Petitioner's witnesses further testified that respondent had failed to comply with several conditions of the October 2015 order. In approximately May 2016, respondent moved from Broome County to Chenango County in violation of a residence requirement. Thereafter, petitioner was unable to provide respondent with certain services because its contracts were with Broome County providers. Respondent lost her Medicaid coverage due to the move and was unable to obtain Medicaid in Chenango County, either – as petitioner's witnesses testified – because she failed to apply for it, or – as respondent testified – because of unexplained administrative delays. Respondent completed required parenting courses, had negative drug screens throughout the pertinent time period and had stable employment in a sandwich shop. However, she failed to complete required substance abuse and mental health evaluations, in part because she did not have Medicaid coverage. She did not participate in domestic violence counseling or anger management classes. She was required to maintain clean, sanitary and stable housing, but refused to permit caseworkers to enter her Chenango County residence, asserting that it belonged to her mother, who had not consented.7 The residence was described as a trailer in which at least three adults and six children were living. Respondent eventually moved to another residence in Chenango County that was located even farther away from Broome County. She failed to attend a planning conference for the child in January 2017.8 A caseworker testified that respondent was involved in several altercations during this period, and once appeared with a black eye after a fight with a neighbor.
Respondent acknowledged that she had difficulty engaging with the child because he was not bonded with her after the long period in which they had no contact. She described visits after the fourth child's birth as “rough” because of the difficulty of managing several children at once. Respondent offered explanations for her missed visits and tardiness and for her failures to comply with the conditions of the October 2015 order. Family Court found, however, that respondent's transportation difficulties and problems in obtaining services were largely caused by her decision to relocate to Chenango County in violation of the order. The testimony established that the child was doing well in his preadoptive placement with the cousin, who had been caring for him for almost all of his life, and had frequent contact with his siblings. This evidence, as well as respondent's failure to evince a commitment to the child by developing a bond with him and complying with the conditions for his return as she had previously agreed, provide a sound and substantial basis for Family Court's determination that it was in the child's best interests to terminate respondent's parental rights (see Matter of Jackie B. [Dennis B.], 75 A.D.3d at 694–695, 903 N.Y.S.2d 612; Matter of Kayla KK. [Tracy LL.], 68 A.D.3d 1207, 1208–1209, 889 N.Y.S.2d 773 , lv denied 14 N.Y.3d 707, 2010 WL 1286820  ). This determination was also supported by the attorney for the child, both in Family Court and upon this appeal.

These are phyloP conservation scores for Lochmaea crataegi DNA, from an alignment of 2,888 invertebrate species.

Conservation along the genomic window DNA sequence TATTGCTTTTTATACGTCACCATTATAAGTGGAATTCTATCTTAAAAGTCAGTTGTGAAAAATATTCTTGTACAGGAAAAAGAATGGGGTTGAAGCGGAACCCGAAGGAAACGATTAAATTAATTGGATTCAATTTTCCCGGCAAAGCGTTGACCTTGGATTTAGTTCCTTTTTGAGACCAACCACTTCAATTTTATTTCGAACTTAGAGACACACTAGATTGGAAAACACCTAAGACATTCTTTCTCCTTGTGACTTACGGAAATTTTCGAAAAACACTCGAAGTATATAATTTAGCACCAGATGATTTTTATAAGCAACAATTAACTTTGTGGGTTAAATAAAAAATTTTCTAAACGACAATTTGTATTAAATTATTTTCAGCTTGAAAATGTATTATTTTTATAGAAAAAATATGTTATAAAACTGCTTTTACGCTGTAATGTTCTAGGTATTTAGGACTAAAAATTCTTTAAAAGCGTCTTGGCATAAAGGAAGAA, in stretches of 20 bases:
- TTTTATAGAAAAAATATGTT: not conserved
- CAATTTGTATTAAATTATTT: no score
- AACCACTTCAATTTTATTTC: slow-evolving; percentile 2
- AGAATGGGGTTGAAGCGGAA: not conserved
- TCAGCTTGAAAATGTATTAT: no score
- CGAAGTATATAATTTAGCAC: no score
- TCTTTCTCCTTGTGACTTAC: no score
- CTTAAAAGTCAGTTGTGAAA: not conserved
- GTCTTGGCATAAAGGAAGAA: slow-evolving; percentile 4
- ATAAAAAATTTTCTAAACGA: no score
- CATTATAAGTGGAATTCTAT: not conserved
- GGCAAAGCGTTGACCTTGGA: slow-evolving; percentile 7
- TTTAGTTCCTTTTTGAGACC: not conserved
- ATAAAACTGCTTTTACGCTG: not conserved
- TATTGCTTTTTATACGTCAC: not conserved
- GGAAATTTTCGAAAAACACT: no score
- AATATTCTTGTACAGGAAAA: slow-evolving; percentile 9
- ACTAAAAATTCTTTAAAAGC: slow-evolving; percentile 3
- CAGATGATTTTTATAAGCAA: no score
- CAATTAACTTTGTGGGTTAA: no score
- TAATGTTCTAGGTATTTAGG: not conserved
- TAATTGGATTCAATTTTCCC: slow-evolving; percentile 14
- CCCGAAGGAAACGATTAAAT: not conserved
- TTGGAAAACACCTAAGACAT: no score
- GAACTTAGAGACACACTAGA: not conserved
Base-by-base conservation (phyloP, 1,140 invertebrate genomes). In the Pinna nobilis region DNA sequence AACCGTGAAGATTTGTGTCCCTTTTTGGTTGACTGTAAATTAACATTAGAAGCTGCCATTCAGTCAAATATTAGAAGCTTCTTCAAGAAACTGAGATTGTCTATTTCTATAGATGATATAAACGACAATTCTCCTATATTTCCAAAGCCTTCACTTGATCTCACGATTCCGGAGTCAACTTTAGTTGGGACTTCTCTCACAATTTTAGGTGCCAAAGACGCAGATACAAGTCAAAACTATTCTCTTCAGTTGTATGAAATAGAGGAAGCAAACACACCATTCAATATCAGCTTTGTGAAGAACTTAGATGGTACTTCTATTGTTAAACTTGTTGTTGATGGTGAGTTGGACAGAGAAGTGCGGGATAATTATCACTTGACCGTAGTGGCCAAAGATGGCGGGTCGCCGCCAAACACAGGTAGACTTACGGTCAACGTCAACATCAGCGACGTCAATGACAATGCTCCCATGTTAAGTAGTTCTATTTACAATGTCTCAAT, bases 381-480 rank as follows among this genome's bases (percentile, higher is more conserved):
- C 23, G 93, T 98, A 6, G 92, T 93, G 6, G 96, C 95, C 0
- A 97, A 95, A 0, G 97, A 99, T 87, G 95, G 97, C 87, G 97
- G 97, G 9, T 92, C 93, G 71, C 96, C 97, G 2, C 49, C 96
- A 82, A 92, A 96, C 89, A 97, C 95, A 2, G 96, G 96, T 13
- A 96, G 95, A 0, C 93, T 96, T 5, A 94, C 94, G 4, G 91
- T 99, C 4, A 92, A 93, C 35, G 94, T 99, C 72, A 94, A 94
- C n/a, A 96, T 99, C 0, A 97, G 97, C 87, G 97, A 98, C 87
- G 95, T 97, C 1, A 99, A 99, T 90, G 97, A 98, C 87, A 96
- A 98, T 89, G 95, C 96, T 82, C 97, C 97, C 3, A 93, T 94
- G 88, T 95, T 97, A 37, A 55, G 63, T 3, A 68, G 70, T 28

ORDERED that the appeal from the order entered October 28, 2016 is dismissed, without costs.
ORDERED that the order entered August 25, 2017 is affirmed, without costs.
1. The father surrendered his parental rights in May 2016.
2. Respondent's appeal from the fact-finding order must be dismissed (see Family Ct. Act § 1112[a]; Matter of Isaiah OO., [Benjamin PP.], 149 A.D.3d 1188, 1189 n., 51 N.Y.S.3d 240 , lv denied 29 N.Y.3d 913, 2017 WL 2683227  ), but the “appeal from the dispositional order brings up for review the determinations made in the fact-finding order” (id.).
3. The cousin confirmed that she did not receive any calls, letters or other communications from respondent after November 3, 2015, when the cousin refused to supervise further visits because she did not want to be involved with “drama” between petitioner and the child's father.
4. The caseworker testified that respondent had previously been informed in writing of this requirement.
5. Family Court was not statutorily required to conduct a dispositional hearing (see Matter of Chantelle TT., 281 A.D.2d 660, 662, 721 N.Y.S.2d 417 ; Matter of Alex MM., 260 A.D.2d 675, 676, 688 N.Y.S.2d 707  ), but elected to do so as an exercise of discretion.
6. The oldest child stopped attending visits after the infant's birth.
7. There was evidence that emergency medical personnel who were called to this residence while respondent was living there had difficulty getting inside because the home was blocked by clutter.
8. Respondent did attend a subsequent meeting in August 2017.
McCarthy, Lynch, Aarons and Rumsey, JJ., concur.
Response sent, thank you
Docket No: 525659
Decided: November 21, 2018
Court: Supreme Court, Appellate Division, Third Department, New York.